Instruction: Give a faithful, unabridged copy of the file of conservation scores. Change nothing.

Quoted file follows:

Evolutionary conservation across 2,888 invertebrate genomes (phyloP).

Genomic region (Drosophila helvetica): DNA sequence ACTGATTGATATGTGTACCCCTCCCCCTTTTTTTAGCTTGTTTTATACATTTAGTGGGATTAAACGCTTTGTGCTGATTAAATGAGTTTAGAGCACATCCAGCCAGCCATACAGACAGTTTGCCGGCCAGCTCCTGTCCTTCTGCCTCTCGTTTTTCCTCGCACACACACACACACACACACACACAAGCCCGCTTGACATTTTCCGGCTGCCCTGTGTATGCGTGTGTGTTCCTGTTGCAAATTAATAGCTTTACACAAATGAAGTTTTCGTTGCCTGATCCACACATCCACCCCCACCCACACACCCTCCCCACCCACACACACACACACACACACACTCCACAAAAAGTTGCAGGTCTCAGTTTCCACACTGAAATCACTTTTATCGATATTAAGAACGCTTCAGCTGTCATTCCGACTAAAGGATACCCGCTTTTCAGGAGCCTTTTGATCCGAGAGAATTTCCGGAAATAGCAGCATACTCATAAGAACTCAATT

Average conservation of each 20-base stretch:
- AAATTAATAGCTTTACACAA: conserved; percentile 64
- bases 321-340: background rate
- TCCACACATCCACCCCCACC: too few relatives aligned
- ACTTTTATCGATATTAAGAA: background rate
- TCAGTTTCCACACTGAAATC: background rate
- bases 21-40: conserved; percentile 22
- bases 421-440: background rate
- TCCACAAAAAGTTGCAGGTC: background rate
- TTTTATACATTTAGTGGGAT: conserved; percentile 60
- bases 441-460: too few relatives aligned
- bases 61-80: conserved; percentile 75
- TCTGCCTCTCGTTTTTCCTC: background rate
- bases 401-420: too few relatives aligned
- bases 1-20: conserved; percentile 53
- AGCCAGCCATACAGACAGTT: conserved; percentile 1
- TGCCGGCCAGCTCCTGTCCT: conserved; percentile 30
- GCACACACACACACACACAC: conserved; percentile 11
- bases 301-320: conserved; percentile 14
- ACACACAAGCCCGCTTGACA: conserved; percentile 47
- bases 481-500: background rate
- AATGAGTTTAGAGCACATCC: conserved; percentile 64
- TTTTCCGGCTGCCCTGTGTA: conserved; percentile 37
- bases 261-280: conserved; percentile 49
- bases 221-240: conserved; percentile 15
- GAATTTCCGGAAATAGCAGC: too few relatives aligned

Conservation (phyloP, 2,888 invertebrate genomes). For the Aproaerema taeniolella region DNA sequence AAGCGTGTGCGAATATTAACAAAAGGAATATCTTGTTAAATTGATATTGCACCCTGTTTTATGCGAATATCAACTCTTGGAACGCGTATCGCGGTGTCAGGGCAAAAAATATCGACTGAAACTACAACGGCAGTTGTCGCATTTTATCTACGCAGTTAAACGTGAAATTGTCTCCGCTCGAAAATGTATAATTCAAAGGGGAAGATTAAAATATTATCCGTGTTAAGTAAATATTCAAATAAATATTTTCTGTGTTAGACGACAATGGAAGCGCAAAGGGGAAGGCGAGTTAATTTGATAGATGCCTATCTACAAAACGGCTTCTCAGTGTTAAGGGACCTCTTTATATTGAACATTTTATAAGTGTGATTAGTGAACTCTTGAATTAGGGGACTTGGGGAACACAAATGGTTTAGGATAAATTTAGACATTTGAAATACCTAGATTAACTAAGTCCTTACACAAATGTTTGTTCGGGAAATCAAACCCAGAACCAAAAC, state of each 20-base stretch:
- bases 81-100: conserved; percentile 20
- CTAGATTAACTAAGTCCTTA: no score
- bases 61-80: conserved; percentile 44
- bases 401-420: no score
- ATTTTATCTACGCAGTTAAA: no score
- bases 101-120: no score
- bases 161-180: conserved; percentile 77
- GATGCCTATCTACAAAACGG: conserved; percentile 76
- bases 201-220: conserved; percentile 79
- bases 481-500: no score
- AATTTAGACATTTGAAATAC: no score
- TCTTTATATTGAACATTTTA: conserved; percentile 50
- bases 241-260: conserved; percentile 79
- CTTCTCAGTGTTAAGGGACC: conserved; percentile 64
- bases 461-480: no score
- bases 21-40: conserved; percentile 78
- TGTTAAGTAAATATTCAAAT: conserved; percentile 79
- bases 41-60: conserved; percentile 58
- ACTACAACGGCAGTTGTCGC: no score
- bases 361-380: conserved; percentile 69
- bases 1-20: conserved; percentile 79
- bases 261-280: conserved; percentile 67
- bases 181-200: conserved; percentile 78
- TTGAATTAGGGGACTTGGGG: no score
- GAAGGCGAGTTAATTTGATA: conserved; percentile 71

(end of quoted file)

Evolutionary conservation across 2,888 invertebrate genomes (phyloP).

Genomic region (Drosophila helvetica): DNA sequence ACTGATTGATATGTGTACCCCTCCCCCTTTTTTTAGCTTGTTTTATACATTTAGTGGGATTAAACGCTTTGTGCTGATTAAATGAGTTTAGAGCACATCCAGCCAGCCATACAGACAGTTTGCCGGCCAGCTCCTGTCCTTCTGCCTCTCGTTTTTCCTCGCACACACACACACACACACACACACAAGCCCGCTTGACATTTTCCGGCTGCCCTGTGTATGCGTGTGTGTTCCTGTTGCAAATTAATAGCTTTACACAAATGAAGTTTTCGTTGCCTGATCCACACATCCACCCCCACCCACACACCCTCCCCACCCACACACACACACACACACACACTCCACAAAAAGTTGCAGGTCTCAGTTTCCACACTGAAATCACTTTTATCGATATTAAGAACGCTTCAGCTGTCATTCCGACTAAAGGATACCCGCTTTTCAGGAGCCTTTTGATCCGAGAGAATTTCCGGAAATAGCAGCATACTCATAAGAACTCAATT

Average conservation of each 20-base stretch:
- AAATTAATAGCTTTACACAA: conserved; percentile 64
- bases 321-340: background rate
- TCCACACATCCACCCCCACC: too few relatives aligned
- ACTTTTATCGATATTAAGAA: background rate
- TCAGTTTCCACACTGAAATC: background rate
- bases 21-40: conserved; percentile 22
- bases 421-440: background rate
- TCCACAAAAAGTTGCAGGTC: background rate
- TTTTATACATTTAGTGGGAT: conserved; percentile 60
- bases 441-460: too few relatives aligned
- bases 61-80: conserved; percentile 75
- TCTGCCTCTCGTTTTTCCTC: background rate
- bases 401-420: too few relatives aligned
- bases 1-20: conserved; percentile 53
- AGCCAGCCATACAGACAGTT: conserved; percentile 1
- TGCCGGCCAGCTCCTGTCCT: conserved; percentile 30
- GCACACACACACACACACAC: conserved; percentile 11
- bases 301-320: conserved; percentile 14
- ACACACAAGCCCGCTTGACA: conserved; percentile 47
- bases 481-500: background rate
- AATGAGTTTAGAGCACATCC: conserved; percentile 64
- TTTTCCGGCTGCCCTGTGTA: conserved; percentile 37
- bases 261-280: conserved; percentile 49
- bases 221-240: conserved; percentile 15
- GAATTTCCGGAAATAGCAGC: too few relatives aligned

Conservation (phyloP, 2,888 invertebrate genomes). For the Aproaerema taeniolella region DNA sequence AAGCGTGTGCGAATATTAACAAAAGGAATATCTTGTTAAATTGATATTGCACCCTGTTTTATGCGAATATCAACTCTTGGAACGCGTATCGCGGTGTCAGGGCAAAAAATATCGACTGAAACTACAACGGCAGTTGTCGCATTTTATCTACGCAGTTAAACGTGAAATTGTCTCCGCTCGAAAATGTATAATTCAAAGGGGAAGATTAAAATATTATCCGTGTTAAGTAAATATTCAAATAAATATTTTCTGTGTTAGACGACAATGGAAGCGCAAAGGGGAAGGCGAGTTAATTTGATAGATGCCTATCTACAAAACGGCTTCTCAGTGTTAAGGGACCTCTTTATATTGAACATTTTATAAGTGTGATTAGTGAACTCTTGAATTAGGGGACTTGGGGAACACAAATGGTTTAGGATAAATTTAGACATTTGAAATACCTAGATTAACTAAGTCCTTACACAAATGTTTGTTCGGGAAATCAAACCCAGAACCAAAAC, state of each 20-base stretch:
- bases 81-100: conserved; percentile 20
- CTAGATTAACTAAGTCCTTA: no score
- bases 61-80: conserved; percentile 44
- bases 401-420: no score
- ATTTTATCTACGCAGTTAAA: no score
- bases 101-120: no score
- bases 161-180: conserved; percentile 77
- GATGCCTATCTACAAAACGG: conserved; percentile 76
- bases 201-220: conserved; percentile 79
- bases 481-500: no score
- AATTTAGACATTTGAAATAC: no score
- TCTTTATATTGAACATTTTA: conserved; percentile 50
- bases 241-260: conserved; percentile 79
- CTTCTCAGTGTTAAGGGACC: conserved; percentile 64
- bases 461-480: no score
- bases 21-40: conserved; percentile 78
- TGTTAAGTAAATATTCAAAT: conserved; percentile 79
- bases 41-60: conserved; percentile 58
- ACTACAACGGCAGTTGTCGC: no score
- bases 361-380: conserved; percentile 69
- bases 1-20: conserved; percentile 79
- bases 261-280: conserved; percentile 67
- bases 181-200: conserved; percentile 78
- TTGAATTAGGGGACTTGGGG: no score
- GAAGGCGAGTTAATTTGATA: conserved; percentile 71